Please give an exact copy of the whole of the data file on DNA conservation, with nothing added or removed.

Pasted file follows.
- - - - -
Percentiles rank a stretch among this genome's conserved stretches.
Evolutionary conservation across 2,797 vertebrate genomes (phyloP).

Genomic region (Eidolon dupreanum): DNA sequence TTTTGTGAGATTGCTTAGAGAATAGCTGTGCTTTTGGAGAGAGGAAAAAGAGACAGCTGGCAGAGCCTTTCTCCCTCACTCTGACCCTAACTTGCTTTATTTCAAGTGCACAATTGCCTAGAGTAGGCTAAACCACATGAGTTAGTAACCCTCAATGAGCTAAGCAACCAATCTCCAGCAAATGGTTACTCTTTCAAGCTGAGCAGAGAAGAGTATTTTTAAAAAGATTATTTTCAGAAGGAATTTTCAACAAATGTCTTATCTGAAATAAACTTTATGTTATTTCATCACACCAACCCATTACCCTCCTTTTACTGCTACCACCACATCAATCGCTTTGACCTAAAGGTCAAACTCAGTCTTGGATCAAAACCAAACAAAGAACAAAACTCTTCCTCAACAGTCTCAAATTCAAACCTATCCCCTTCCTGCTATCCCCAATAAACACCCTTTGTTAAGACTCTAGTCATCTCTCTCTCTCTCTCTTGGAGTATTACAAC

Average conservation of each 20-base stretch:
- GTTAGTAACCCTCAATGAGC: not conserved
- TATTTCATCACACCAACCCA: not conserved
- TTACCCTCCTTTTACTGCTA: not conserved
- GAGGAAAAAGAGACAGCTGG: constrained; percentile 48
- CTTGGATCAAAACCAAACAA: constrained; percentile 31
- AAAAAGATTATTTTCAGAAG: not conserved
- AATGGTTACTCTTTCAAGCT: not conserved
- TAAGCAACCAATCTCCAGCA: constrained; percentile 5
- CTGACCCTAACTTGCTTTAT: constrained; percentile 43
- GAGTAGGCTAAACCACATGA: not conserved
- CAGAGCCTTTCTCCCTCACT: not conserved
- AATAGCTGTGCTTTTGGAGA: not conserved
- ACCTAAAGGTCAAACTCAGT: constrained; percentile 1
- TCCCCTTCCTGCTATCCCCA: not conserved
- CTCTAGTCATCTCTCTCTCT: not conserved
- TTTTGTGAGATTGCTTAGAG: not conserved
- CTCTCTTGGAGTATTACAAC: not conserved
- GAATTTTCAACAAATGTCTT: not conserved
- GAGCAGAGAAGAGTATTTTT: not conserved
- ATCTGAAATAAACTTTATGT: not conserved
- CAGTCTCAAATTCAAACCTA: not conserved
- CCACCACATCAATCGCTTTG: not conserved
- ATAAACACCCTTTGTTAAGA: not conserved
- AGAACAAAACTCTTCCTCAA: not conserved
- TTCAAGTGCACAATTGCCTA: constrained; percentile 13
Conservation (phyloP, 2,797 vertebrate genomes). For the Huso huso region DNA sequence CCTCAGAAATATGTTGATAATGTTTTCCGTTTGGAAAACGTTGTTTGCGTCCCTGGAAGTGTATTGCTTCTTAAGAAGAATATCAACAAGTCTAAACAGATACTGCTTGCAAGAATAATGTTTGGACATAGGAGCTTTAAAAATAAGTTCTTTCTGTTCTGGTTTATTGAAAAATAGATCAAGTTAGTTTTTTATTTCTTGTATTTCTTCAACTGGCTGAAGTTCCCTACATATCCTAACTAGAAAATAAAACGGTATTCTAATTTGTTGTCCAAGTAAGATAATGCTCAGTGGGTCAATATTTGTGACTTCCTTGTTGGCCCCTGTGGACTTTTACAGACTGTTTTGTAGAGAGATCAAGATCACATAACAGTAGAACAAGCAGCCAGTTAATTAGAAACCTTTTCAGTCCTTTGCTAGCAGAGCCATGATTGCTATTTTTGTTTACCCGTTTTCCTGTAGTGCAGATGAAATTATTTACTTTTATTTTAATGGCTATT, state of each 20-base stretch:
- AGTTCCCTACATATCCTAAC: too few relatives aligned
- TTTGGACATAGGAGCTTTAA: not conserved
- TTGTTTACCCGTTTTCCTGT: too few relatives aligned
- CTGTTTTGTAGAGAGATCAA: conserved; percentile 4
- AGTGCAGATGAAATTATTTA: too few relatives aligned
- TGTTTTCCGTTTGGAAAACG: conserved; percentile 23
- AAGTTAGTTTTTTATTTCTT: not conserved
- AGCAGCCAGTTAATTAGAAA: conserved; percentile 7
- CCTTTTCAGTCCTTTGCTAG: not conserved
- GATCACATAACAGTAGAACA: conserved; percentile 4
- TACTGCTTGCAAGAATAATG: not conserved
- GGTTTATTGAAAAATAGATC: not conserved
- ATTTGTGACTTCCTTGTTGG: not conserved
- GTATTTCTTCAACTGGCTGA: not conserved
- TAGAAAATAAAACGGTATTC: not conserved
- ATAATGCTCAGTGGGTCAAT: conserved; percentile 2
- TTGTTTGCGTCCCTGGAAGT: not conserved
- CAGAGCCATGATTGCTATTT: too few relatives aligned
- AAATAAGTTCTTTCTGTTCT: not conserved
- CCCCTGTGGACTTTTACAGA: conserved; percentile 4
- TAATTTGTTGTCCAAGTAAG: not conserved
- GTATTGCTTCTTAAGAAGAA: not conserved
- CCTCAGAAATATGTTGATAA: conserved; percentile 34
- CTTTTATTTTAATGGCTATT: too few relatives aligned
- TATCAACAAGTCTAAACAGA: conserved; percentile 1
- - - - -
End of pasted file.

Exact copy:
Percentiles rank a stretch among this genome's conserved stretches.
Evolutionary conservation across 2,797 vertebrate genomes (phyloP).

Genomic region (Eidolon dupreanum): DNA sequence TTTTGTGAGATTGCTTAGAGAATAGCTGTGCTTTTGGAGAGAGGAAAAAGAGACAGCTGGCAGAGCCTTTCTCCCTCACTCTGACCCTAACTTGCTTTATTTCAAGTGCACAATTGCCTAGAGTAGGCTAAACCACATGAGTTAGTAACCCTCAATGAGCTAAGCAACCAATCTCCAGCAAATGGTTACTCTTTCAAGCTGAGCAGAGAAGAGTATTTTTAAAAAGATTATTTTCAGAAGGAATTTTCAACAAATGTCTTATCTGAAATAAACTTTATGTTATTTCATCACACCAACCCATTACCCTCCTTTTACTGCTACCACCACATCAATCGCTTTGACCTAAAGGTCAAACTCAGTCTTGGATCAAAACCAAACAAAGAACAAAACTCTTCCTCAACAGTCTCAAATTCAAACCTATCCCCTTCCTGCTATCCCCAATAAACACCCTTTGTTAAGACTCTAGTCATCTCTCTCTCTCTCTCTTGGAGTATTACAAC

Average conservation of each 20-base stretch:
- GTTAGTAACCCTCAATGAGC: not conserved
- TATTTCATCACACCAACCCA: not conserved
- TTACCCTCCTTTTACTGCTA: not conserved
- GAGGAAAAAGAGACAGCTGG: constrained; percentile 48
- CTTGGATCAAAACCAAACAA: constrained; percentile 31
- AAAAAGATTATTTTCAGAAG: not conserved
- AATGGTTACTCTTTCAAGCT: not conserved
- TAAGCAACCAATCTCCAGCA: constrained; percentile 5
- CTGACCCTAACTTGCTTTAT: constrained; percentile 43
- GAGTAGGCTAAACCACATGA: not conserved
- CAGAGCCTTTCTCCCTCACT: not conserved
- AATAGCTGTGCTTTTGGAGA: not conserved
- ACCTAAAGGTCAAACTCAGT: constrained; percentile 1
- TCCCCTTCCTGCTATCCCCA: not conserved
- CTCTAGTCATCTCTCTCTCT: not conserved
- TTTTGTGAGATTGCTTAGAG: not conserved
- CTCTCTTGGAGTATTACAAC: not conserved
- GAATTTTCAACAAATGTCTT: not conserved
- GAGCAGAGAAGAGTATTTTT: not conserved
- ATCTGAAATAAACTTTATGT: not conserved
- CAGTCTCAAATTCAAACCTA: not conserved
- CCACCACATCAATCGCTTTG: not conserved
- ATAAACACCCTTTGTTAAGA: not conserved
- AGAACAAAACTCTTCCTCAA: not conserved
- TTCAAGTGCACAATTGCCTA: constrained; percentile 13
Conservation (phyloP, 2,797 vertebrate genomes). For the Huso huso region DNA sequence CCTCAGAAATATGTTGATAATGTTTTCCGTTTGGAAAACGTTGTTTGCGTCCCTGGAAGTGTATTGCTTCTTAAGAAGAATATCAACAAGTCTAAACAGATACTGCTTGCAAGAATAATGTTTGGACATAGGAGCTTTAAAAATAAGTTCTTTCTGTTCTGGTTTATTGAAAAATAGATCAAGTTAGTTTTTTATTTCTTGTATTTCTTCAACTGGCTGAAGTTCCCTACATATCCTAACTAGAAAATAAAACGGTATTCTAATTTGTTGTCCAAGTAAGATAATGCTCAGTGGGTCAATATTTGTGACTTCCTTGTTGGCCCCTGTGGACTTTTACAGACTGTTTTGTAGAGAGATCAAGATCACATAACAGTAGAACAAGCAGCCAGTTAATTAGAAACCTTTTCAGTCCTTTGCTAGCAGAGCCATGATTGCTATTTTTGTTTACCCGTTTTCCTGTAGTGCAGATGAAATTATTTACTTTTATTTTAATGGCTATT, state of each 20-base stretch:
- AGTTCCCTACATATCCTAAC: too few relatives aligned
- TTTGGACATAGGAGCTTTAA: not conserved
- TTGTTTACCCGTTTTCCTGT: too few relatives aligned
- CTGTTTTGTAGAGAGATCAA: conserved; percentile 4
- AGTGCAGATGAAATTATTTA: too few relatives aligned
- TGTTTTCCGTTTGGAAAACG: conserved; percentile 23
- AAGTTAGTTTTTTATTTCTT: not conserved
- AGCAGCCAGTTAATTAGAAA: conserved; percentile 7
- CCTTTTCAGTCCTTTGCTAG: not conserved
- GATCACATAACAGTAGAACA: conserved; percentile 4
- TACTGCTTGCAAGAATAATG: not conserved
- GGTTTATTGAAAAATAGATC: not conserved
- ATTTGTGACTTCCTTGTTGG: not conserved
- GTATTTCTTCAACTGGCTGA: not conserved
- TAGAAAATAAAACGGTATTC: not conserved
- ATAATGCTCAGTGGGTCAAT: conserved; percentile 2
- TTGTTTGCGTCCCTGGAAGT: not conserved
- CAGAGCCATGATTGCTATTT: too few relatives aligned
- AAATAAGTTCTTTCTGTTCT: not conserved
- CCCCTGTGGACTTTTACAGA: conserved; percentile 4
- TAATTTGTTGTCCAAGTAAG: not conserved
- GTATTGCTTCTTAAGAAGAA: not conserved
- CCTCAGAAATATGTTGATAA: conserved; percentile 34
- CTTTTATTTTAATGGCTATT: too few relatives aligned
- TATCAACAAGTCTAAACAGA: conserved; percentile 1